Many of us Wii owners have been anxiously awaiting a true online experience. With Xbox Live flourishing and the PlayStation Network holding its own, the Wii’s online capabilities have fallen to a distant third place with no real signs of promise. The only internet-based features we have so far have come by way of the crafty WiiConnect24 Elebits trading system, and even then the functionality is limited.
2007 was supposed to be the year of online play for the Wii, but so far, the only real signs of life have come by way of Nintendo. The first-party release Pokemon Battle Revolution in Japan is the first game to utilize online play, and it seems that first-party games may remain the only titles with online capabilities for the foreseeable future. Ben Herman, president of SNK Playmore USA, confided in Spong about a wide array of industry issues, most notably the lack of support from Nintendo for providing third-party online tools.
Nintendo is still not letting Wii third-party publishers include online capabilities in their games and it doesn’t look like they will during 2007. So the best chance they have at building an online presence appears to be what they’re doing with Virtual Console.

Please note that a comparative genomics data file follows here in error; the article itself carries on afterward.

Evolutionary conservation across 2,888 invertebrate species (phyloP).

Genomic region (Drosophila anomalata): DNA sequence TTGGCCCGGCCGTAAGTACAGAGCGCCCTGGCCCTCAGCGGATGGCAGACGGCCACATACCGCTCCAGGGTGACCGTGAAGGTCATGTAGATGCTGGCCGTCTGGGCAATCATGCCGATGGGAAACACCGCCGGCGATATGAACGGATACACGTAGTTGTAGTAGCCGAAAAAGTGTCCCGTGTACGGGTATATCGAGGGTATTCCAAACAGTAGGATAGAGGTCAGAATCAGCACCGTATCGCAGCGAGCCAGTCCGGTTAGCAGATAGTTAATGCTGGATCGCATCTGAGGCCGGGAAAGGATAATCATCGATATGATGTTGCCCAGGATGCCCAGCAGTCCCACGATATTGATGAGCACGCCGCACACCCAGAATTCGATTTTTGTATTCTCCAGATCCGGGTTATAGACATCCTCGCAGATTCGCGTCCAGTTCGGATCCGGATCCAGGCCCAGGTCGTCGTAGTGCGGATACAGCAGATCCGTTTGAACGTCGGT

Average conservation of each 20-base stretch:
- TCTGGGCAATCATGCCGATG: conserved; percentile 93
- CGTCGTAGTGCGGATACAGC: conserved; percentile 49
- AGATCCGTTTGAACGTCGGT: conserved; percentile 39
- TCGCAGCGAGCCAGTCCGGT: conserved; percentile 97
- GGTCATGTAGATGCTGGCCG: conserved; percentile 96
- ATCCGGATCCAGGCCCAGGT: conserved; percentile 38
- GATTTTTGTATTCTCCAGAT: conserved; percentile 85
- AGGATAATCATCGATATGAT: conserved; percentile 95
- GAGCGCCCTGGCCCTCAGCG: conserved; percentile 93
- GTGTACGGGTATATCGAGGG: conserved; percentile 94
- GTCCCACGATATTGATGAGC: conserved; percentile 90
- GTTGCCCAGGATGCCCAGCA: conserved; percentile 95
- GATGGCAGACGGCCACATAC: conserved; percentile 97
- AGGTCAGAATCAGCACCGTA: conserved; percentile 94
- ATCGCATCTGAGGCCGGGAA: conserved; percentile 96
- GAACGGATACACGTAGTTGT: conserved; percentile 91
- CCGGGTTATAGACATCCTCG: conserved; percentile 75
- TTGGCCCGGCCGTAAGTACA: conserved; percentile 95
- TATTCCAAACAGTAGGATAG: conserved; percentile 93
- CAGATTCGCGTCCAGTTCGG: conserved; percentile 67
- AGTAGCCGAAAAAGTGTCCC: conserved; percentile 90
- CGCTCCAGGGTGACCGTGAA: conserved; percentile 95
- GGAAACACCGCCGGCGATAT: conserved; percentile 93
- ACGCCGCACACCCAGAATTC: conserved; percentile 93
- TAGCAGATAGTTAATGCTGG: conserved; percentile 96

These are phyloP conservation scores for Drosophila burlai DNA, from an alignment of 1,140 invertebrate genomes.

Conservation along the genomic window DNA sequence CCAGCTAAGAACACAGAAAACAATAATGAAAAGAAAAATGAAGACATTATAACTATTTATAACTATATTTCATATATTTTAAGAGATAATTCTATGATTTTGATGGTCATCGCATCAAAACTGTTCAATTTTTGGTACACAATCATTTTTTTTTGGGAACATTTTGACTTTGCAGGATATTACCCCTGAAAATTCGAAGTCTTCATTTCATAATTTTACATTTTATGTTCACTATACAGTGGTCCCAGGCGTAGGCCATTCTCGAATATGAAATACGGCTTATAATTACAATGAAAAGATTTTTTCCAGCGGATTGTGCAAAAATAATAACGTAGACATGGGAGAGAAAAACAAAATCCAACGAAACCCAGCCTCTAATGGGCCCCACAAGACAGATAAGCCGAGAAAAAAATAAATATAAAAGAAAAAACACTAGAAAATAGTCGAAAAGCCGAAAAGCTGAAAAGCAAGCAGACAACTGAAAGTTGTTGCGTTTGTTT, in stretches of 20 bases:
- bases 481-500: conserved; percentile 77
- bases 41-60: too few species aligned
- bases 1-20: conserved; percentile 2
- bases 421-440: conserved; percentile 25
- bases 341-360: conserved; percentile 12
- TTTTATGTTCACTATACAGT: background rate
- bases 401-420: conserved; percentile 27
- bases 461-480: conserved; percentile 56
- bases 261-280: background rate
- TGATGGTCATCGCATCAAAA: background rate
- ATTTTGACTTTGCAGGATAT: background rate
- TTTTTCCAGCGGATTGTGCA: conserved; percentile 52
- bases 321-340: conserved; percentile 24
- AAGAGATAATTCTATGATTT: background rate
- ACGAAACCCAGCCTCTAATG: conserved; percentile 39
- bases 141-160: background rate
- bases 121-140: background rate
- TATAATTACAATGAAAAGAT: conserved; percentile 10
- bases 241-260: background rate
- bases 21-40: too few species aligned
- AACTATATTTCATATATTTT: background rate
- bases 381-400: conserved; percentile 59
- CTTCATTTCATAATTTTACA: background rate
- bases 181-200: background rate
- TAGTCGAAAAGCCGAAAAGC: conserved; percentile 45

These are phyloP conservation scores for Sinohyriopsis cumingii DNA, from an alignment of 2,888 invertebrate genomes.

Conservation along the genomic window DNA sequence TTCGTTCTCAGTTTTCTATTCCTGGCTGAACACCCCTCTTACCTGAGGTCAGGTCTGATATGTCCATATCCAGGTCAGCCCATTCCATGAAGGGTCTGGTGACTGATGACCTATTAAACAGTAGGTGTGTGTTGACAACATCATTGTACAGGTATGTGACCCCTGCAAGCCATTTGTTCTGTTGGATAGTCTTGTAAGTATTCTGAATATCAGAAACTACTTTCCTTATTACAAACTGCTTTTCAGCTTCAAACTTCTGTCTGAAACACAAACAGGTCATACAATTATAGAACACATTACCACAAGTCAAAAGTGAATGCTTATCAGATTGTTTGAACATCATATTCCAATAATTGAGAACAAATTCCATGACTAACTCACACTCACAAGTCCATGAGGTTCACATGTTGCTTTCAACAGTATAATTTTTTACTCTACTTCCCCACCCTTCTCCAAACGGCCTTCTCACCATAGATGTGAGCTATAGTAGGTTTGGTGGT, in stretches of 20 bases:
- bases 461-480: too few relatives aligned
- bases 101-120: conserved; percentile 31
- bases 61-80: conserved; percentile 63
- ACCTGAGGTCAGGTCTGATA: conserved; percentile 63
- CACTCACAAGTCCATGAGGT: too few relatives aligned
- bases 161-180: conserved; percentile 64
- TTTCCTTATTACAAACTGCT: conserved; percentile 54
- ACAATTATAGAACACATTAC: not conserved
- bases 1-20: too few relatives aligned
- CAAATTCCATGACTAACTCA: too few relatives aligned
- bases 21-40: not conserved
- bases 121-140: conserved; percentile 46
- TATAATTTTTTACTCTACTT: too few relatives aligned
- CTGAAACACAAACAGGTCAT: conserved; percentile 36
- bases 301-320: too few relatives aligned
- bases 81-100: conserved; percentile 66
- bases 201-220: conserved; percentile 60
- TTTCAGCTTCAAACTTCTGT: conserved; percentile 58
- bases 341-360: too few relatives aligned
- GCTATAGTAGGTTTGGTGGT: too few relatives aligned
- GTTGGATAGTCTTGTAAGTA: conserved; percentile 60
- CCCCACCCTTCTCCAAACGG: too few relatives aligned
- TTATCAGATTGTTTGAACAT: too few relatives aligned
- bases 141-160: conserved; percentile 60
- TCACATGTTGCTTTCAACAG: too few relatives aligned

While I’m all for original content appearing on the Virtual Console, the lack of online multiplayer is hurting the Wii’s playability. I often find myself drifting back to my 360 after extended sessions of SSX solitude, wishing I could hop online and chat with a friend while carving down the mountain. Though the DS faced a similarly slow and careful march towards online play, the expectations for console-based online play have been set much higher by the competition, and Nintendo has been slow to catch up. For all the good that Nintendo has done in this generation, the lack of a strong online initiative is becoming a depressing downfall.

Source: gameredge.blogspot.com

Tags: online | Technology | Michael Fomkin | Japan

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